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The Reality of the City: Urban Archaeology at the Telfair Site, Savannah, Georgia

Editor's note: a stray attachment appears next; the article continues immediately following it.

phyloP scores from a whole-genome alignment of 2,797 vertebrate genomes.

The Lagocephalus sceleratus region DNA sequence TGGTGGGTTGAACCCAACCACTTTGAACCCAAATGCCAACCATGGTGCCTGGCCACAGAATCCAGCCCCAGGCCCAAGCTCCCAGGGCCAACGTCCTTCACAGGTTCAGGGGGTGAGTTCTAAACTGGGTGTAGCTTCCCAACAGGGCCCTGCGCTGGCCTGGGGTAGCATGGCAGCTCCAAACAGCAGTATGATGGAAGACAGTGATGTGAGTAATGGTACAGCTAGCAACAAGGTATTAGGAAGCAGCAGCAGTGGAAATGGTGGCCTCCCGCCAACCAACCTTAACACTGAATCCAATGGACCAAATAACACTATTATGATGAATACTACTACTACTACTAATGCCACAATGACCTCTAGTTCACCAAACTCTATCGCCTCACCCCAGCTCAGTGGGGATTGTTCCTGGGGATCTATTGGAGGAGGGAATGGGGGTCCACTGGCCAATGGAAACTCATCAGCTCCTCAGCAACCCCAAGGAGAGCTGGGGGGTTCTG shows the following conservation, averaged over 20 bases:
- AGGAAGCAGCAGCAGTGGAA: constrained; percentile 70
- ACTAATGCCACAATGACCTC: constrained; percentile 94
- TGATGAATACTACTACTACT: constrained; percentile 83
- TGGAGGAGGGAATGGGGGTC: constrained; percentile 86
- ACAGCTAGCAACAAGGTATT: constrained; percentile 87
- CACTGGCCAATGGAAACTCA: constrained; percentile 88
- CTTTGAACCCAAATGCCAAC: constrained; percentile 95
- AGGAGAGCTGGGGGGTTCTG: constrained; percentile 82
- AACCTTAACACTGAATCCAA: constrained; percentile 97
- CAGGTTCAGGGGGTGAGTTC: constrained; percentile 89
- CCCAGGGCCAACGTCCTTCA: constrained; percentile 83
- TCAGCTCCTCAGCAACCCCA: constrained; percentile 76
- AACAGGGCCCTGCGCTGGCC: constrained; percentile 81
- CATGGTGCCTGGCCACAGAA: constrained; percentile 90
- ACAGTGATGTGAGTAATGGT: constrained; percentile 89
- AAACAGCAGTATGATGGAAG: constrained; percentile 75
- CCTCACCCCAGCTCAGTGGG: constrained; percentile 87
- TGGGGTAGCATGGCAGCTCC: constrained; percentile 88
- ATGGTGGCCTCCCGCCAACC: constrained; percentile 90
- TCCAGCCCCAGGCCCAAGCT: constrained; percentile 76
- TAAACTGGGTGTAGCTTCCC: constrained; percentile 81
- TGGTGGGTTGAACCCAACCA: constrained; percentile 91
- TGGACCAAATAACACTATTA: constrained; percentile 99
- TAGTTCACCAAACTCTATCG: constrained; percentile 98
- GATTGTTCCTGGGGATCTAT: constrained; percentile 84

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During the summer of 1982 a six-week testing and data recovery project was conducted by the Jeffrey L. Brown Institute of Archaeology, University of Tennessee-Chattanooga, at the Telfair Site in downtown Savannah. The site is scheduled for development as part of a General Services Administration program to expand the adjacent Federal Building. The property to be affected, consisting of 10 tything lots (60 by 90 feet each), and two trust lots (90 by 180 feet each) is part of the Heathcote Ward which was laid out in 1733. This ward is now part of the Savannah National Historic Landmark District. The project was administered by the Archeological Services Branch, National Park Service; funding was provided by the General Services Administration. Project Co-PIs were Nicholas Honerkamp and Charles H. Fairbanks. Through the combined use of documentary and archaeological data the Telfair project addressed several regional and site-specific research questions, including the definition of land use patterns and site formation processes as they relate to demographic, economic, and social changes in Savannah; testing and refining a model of resource utilization and butchering practices for the Southeastern coastal plain; and the definition of patterns of material culture use in the city during the 18th and 19th centuries. A total of 185 m2 of the site area was excavated, resulting in the recovery of nearly 220,000 artifacts and the definition of 225 archaeological features dating to the 18th, 19th, and 20th centuries. Contrasts in land use patterns between trust and tything lots were defined and traced over 200 years. Trust lots generally were locations for centralizing functions attributed to religious, commercial, and governmental concerns, while the tything parcels were the sites of domestic occupations. Combined residences and businesses were common on the tythings after 1850, resulting in accelerated lot fragmentation as occupation density increased. Associated with this trend was a constant reduction of open space and concomitant clustering of features (wells, privies, etc.) in each lot. An emphasis on formal on-site refuse disposal is evident until the advent of basic municipal services after 1850. Despite a large commercial component at the site, empirical artifact profiles overwhelmingly reflect domestic activities, and the implications of this finding are explored. Zooarchaeological analysis revealed a heavy reliance on cow and an unusually large number of freshwater fish and domestic fowl. Butchering patterns identified from the faunal remains show adherence to a cut-and-chop method, with little evidence of sawing. In general, the faunal assemblage conforms to the Coastal Subsistence Model derived from other sites on the southeastern coastal plain. Recommendations concerning future research at Savannah and other urban sites are presented. It is suggested that CRM projects could substantially benefit from a theoretical-methodological shift in the approaches taken by urban archaeologists.